Although the Microsoft pick from last year didn't pan out as I expected, I still have high hopes for my other choice last year for "one to watch" - InfusionSoft.  InfusionSoft makes no bones about their target audience - small business.  When it comes to marketing automation and workflow functionality, it gives you a lot of bang for the small biz buck.  They've recently changed their pricing model to make it that much more affordable for small businesses to jump into serious online marketing capabilities.  And they've raised some nice funding to make even more changes that tells me they are willing to do what is necessary to become a small business advocate - not just a vendor.

I also think Avidian Prophet is worth a look if you're a big Outlook user.  Bantam Live and Network Hippo are two other small vendors I'm keeping my eye because of some cool things they're doing at the SMB level.  And another small player to keep an eye on is BatchBlue, which offers a very affordable online crm application called BatchBook.  What I like about BatchBlue is that they really get the spirit of social CRM with their online activities, and they also are involved with The Small Business Web consortium.  This is a group of small vendors (including Freshbooks, MailChimp, Shoeboxed, etc.) creating apps for the small business market, where all involved have pledged open APIs, making it possible for their apps to work together.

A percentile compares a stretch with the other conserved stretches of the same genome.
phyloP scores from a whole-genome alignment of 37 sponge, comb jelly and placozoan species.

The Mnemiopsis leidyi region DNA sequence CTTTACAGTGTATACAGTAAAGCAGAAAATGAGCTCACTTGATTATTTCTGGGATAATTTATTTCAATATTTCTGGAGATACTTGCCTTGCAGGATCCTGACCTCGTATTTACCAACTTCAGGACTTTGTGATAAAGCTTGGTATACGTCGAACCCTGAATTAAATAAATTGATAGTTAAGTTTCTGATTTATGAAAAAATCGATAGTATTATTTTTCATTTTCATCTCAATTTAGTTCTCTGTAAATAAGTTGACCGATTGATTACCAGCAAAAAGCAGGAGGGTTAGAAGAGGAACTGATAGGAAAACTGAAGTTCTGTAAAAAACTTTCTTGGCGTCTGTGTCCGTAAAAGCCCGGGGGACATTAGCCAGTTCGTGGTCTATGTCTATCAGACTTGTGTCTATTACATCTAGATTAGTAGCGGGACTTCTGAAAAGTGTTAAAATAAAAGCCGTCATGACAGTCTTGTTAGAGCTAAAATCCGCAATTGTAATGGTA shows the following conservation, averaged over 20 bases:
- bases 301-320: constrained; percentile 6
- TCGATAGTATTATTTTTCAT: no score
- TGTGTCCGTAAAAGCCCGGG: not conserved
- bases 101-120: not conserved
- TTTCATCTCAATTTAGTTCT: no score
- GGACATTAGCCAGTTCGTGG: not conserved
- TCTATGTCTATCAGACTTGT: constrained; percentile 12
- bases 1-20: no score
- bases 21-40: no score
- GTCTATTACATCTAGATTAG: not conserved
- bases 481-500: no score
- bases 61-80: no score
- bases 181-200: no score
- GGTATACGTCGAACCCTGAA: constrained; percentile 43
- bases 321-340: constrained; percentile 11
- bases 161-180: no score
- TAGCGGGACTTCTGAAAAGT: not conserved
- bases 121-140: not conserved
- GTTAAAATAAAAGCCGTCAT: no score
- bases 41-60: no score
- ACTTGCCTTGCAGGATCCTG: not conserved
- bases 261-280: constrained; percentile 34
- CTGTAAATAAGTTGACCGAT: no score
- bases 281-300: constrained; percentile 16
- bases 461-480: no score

It's All Good

All in all I think the CRM mag list is a good one.  But I do see Salesforce.com and NetSuite moving in directions that take their focus away from the real little guys out there.  So will they still be considered small business leaders a year or two from now?  I'm not sure.  But the good news is there are a number of vendors out there more than ready to fill the void.  Zoho is staying true to their small business roots, and investing time and effort making their multitude of apps work better together - like the deep integration between their CRM and email applications.  Maximizer continues to focus on SMBs and their needs for mobile CRM.  And Sage's ACT! 2010 has breathed some new life into the product, which is definitely good news for many small businesses heavily invested in the application.  Plus I can see SugarCRM following in Sage's footsteps and moving up into the leader's category, under the right circumstances.  And you know there will be an unknown company or two (or three) that will shake things up, and keep the leaders honest in their approach to the needs of the small business customer.  I can't wait to see where we stand in 2010.   In the meantime what CRM vendors do you feel are doing right by the small business community?